The cold-blooded animals seen at Repticon Houston aren't usually described as cute and cuddly, but Bonnie Miller, the show's promotions team manager, assures us that they are. Well, at least some of them are.
“A bearded dragon or chameleon is happy to ride around on your shoulder,” Miller tells us. “It's not quite like having a puppy, but some reptiles are very social, even playful. Just like a puppy, they want to bond, so they learn what you like and try to please you. A python will politely curl herself around your arm; she wants to be warm, and wrapping herself around you is a great way to do that.”
Even Miller, who works on some 100 reptile shows across the country a year, admits a ball python might not be the right pet for everyone. “You'll see lots of animals at the show, from frogs to lizards to snakes, even some spiders. Most people can find something they like.”
The idea that reptiles need special care or might be too dangerous to be a family pet is common, Miller says. According to her, it's also wrong.
“Actually, a dog and a snake take about the same amount of attention. They both need caging, bedding and food. The snake might need a special habitat because it needs a particular level of humidity, but other than that, it's nothing special. An aquarium is the same way. Most kids can take care of a snake just fine.”
With dozens of vendors and breeders in attendance, the Houston show features a variety of reptiles and amphibians. “We have snakes, frogs, turtles, arachnids, sometimes even fish and birds.”
Repticon Houston is a family-friendly show, Miller says. “Kids especially love to see all of the animals. Some very well-meaning adults teach their kids to stay away from all snakes. But when kids haven't been taught to be afraid, they'll walk right up to the cages. They reach out and want to touch or hold the animals.”
One especially long, well-trained snake has been a showstopper at previous Repticons. “He's huge! He's 30 feet long and they carry him in a giant [cage.] They put him onstage, open the cage and he starts crawling out. The thing is, he keeps coming out and coming out and coming out. He's incredibly long,” Miller tells us. “But what's so amazing is that at the end of the [presentation], his owner just looks at him and says, 'Go home.' The snake crawls right back into his container, just like that. Of course, it takes a little while. He just curls up and curls up until he fits back in the box. It's amazing.”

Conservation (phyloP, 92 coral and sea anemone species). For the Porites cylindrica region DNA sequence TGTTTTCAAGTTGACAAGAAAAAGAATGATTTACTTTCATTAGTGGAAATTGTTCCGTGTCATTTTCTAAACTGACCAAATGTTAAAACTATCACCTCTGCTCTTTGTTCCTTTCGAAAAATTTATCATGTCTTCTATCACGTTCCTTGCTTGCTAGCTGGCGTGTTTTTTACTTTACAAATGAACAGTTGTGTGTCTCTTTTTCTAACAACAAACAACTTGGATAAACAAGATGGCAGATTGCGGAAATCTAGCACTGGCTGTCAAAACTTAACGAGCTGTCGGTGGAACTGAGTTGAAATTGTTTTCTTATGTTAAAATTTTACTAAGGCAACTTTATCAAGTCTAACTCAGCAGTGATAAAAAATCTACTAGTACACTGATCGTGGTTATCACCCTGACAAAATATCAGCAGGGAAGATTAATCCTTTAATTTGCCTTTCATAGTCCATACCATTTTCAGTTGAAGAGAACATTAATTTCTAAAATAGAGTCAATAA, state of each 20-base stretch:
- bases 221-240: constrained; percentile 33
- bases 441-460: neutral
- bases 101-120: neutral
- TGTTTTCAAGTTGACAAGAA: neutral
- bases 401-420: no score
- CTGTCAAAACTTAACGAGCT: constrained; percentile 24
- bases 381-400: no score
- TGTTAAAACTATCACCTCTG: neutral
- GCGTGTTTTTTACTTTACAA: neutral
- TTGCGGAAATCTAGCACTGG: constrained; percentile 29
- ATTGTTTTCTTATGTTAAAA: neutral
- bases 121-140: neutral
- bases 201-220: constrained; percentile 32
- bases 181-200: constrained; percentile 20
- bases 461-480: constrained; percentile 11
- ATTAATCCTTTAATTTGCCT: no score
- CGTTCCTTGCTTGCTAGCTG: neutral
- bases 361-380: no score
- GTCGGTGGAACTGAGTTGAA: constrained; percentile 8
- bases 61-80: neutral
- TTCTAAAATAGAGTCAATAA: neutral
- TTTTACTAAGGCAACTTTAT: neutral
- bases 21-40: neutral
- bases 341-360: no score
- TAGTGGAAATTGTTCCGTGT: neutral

She goes on, “There are lots of demonstrations throughout the day. Really, a ton of educational shows, including some that are interactive. You might see a giant snake draped across the shoulders of five or six people standing next to each other, or get to pet a bearded dragon.”
Vendors and breeders offer expert advice on the show's floor. “They can tell you everything you need to know about an animal before you buy it. They'll tell you, 'No, you can't just let it run around the living room unless you want to follow it around with a shovel. It eats a lot and poops a lot.' Babies can be very small, but they don't always stay that way. A vendor can tell you if the [animal] you want to buy is going to need a small cage when he's full grown or if he's going to need his own bedroom.”
Many of the vendors at Repticon are small family businesses. “I've seen it over and over. [A couple] loves snakes or turtles and starts collecting. Eventually they run out of money and space to buy more, so they come to shows and begin to sell some so they can get the money and space to buy some more.”
Miller tells us that vendors and breeders aren't the only ones bringing animals to the show. “People who bought a dragon five years ago will bring it back to show the breeder how well it's doing, how big it is. Breeders, they hatch the animals out of eggs. Those are their babies. So when someone comes back to show the breeder an animal, they love that.”
Miller admits there's a bit of “My snake is prettier than your snake” one-upmanship going on at the show. “It's healthy competition. People are proud of their animals; it's normal. Really, it's just a fun, safe show.
Miller emphasizes the safe aspect as well as the fun. “Every once in a while, a critter jumps out of someone's hand and skitters away, never to be seen again. Most of the time, they don't get very far.”
Thankfully, all of the animals seen at Repticon Houston are of what Miller calls the “can't hurt you” persuasion. “This is a completely non-venomous show. No one will have any animals that can really hurt you.”
The difference between venomous and poisonous animals, by the way, is pretty simple. “With a venomous animal, if he bites you, you're going to die. With a poisonous animal, if you bite him, you're going to die.”
If you want to go to what Miller calls a “hot show,” that is, one with venomous and poisonous animals, you'll have to go to Columbia, South Carolina, next summer. The Columbia Repticon show is the largest of its kind in the country.
Repticon Houston is set for February 20 and 21. 9 a.m. to 5 p.m. VIP admission (goodie bag included) on Saturday; 10 a.m. to 4 p.m. general admission. Pasadena Convention Center and Fairgrounds, 7902 Fairmount Parkway, Pasadena. For information, visit repticon.com/Houston. VIP tickets $5 to $12 (Saturday only); one-day general admission $5 to $10; two-day general admission $5 to $12.
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